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Sun glasses are protective devices that prevent eyes damaging and discomfort by reducing bright light and UV rays (Partridge, Eric The New Partridge Dictionary of Slang and Unconventional English). In the early 20th century, they were also known as sun cheaters (American slang).

When choosing sunglasses, better to invest in wraparound frames, they limit sunlight more effectively; protection of UVA and UVB rays should be 99 to 100%; gray or brown are the best for color recognition. The darkness of your lenses has no effect on UV protection. People with eye disorders such as cataracts, macular degeneration and retinal disease are especially susceptible to UV rays and should take extra precaution.

Ultraviolet radiation is harshest when the sun is highest - from 10 a.m. until 2 p.m. The closer you are to the earth’s equator; the higher altitude, and the more reflective the surface, the stronger it is. Ultraviolet rays pass through clouds, so don’t be fooled into thinking protective eyewear isn’t necessary when the sky is cloudy. Ultraviolet rays also reflect from walls, roads, snow and sand and your eyes can suffer from high energy light waves even in shaded areas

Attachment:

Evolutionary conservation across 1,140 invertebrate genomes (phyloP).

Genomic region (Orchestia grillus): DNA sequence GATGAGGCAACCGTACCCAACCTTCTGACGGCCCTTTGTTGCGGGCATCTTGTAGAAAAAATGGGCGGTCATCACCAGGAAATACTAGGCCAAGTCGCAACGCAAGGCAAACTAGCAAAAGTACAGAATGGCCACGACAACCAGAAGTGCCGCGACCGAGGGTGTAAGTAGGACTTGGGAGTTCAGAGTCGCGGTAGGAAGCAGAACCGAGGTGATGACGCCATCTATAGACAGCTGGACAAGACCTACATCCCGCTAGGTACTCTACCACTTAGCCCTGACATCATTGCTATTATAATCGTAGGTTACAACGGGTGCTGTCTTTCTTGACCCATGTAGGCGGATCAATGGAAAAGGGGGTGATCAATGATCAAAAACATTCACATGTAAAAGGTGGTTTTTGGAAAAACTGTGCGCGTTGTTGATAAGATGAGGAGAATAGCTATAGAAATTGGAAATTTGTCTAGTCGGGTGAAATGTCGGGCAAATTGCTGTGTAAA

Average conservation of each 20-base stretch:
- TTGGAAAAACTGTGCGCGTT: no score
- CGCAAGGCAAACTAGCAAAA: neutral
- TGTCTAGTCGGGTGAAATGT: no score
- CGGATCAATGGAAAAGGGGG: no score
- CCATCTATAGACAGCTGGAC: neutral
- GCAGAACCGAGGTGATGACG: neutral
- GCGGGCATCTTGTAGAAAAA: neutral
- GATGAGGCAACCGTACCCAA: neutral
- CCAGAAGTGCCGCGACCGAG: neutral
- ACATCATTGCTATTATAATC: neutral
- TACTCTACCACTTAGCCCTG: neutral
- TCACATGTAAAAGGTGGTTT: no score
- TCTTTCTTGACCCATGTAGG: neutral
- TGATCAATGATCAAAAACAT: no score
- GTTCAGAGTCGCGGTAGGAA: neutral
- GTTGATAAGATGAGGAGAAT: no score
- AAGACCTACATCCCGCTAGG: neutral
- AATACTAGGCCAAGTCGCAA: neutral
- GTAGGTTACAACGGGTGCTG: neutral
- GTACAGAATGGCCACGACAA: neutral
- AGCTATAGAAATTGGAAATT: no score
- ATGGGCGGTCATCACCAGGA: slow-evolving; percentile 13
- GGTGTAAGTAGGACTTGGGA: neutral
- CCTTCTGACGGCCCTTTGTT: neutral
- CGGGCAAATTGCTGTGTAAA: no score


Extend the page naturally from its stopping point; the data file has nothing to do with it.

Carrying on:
The United States Environmental Protection Agency (EPA) developed the ultraviolet Index, and to protect your eyes from harmful solar radiation, glasses should block up to 100 percent of ultraviolet rays. A pair of $5 glasses may filter out 100% UV rays just as well as a $200 dollar pair. Generally, more expensive lenses have higher quality and provide a sharper, clearer image with less distortion. UV light is in wavelengths UVA (up to 400 nm) and UVB radiation (290 to 320 nm), both can be harmful to your eyes.

One of important features of your shades is protecting your eyes from ultraviolet light from the sun. A pair of sunglasses which do not filter out UV light can actually cause more damage to the eye than no sunglasses at all. Eyes behind shades dilate and more UV light reach the retina, unprotected exposure to UV light can lead to serious eye problems. So when buying sunglasses, look for the percentage marking of UV blocking. Now many glasses block 99-100% of ultraviolet light

Polarized shades are coated with a special film that helps reduce glare. Polarization reduces glare coming off reflective surfaces like water or pavement, this does not offer more protection from the sun, but can make activities like driving or being on the water safer or more enjoyable. Polarized sunglasses have been popular for years with boaters and fishermen who need to reduce reflected glare from the water surrounding them (